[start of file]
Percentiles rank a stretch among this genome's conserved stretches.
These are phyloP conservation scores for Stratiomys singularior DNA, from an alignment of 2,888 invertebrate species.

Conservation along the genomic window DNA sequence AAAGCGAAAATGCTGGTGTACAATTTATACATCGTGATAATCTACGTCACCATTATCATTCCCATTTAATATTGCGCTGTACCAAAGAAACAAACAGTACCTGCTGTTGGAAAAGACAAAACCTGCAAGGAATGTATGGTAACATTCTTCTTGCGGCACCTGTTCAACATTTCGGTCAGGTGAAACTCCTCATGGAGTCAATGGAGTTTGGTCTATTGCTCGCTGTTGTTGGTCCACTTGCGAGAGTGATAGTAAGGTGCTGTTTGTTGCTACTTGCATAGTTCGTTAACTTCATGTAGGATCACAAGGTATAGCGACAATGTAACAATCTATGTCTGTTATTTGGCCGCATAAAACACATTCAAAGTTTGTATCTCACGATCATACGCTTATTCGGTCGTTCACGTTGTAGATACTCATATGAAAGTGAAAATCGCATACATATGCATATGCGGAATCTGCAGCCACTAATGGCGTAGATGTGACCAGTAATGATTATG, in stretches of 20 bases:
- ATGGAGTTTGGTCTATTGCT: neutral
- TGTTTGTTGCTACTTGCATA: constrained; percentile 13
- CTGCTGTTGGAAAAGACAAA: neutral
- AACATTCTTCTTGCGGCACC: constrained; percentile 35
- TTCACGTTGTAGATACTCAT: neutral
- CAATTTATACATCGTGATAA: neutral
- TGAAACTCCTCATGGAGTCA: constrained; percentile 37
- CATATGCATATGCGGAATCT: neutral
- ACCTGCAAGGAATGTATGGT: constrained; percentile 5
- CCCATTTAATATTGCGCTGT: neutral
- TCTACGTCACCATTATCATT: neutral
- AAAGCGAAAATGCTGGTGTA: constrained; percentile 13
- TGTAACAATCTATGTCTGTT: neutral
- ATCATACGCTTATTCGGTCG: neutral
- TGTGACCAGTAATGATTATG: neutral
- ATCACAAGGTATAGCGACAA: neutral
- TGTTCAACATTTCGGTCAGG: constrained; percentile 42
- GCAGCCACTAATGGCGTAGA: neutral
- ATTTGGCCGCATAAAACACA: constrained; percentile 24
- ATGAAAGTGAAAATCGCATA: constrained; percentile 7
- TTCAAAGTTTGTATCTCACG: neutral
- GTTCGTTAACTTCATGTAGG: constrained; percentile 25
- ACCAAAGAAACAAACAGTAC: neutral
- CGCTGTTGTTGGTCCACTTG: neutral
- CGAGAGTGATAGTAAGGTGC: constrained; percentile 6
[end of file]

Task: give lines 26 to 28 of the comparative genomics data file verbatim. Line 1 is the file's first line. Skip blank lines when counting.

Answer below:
- ACCAAAGAAACAAACAGTAC: neutral
- CGCTGTTGTTGGTCCACTTG: neutral
- CGAGAGTGATAGTAAGGTGC: constrained; percentile 6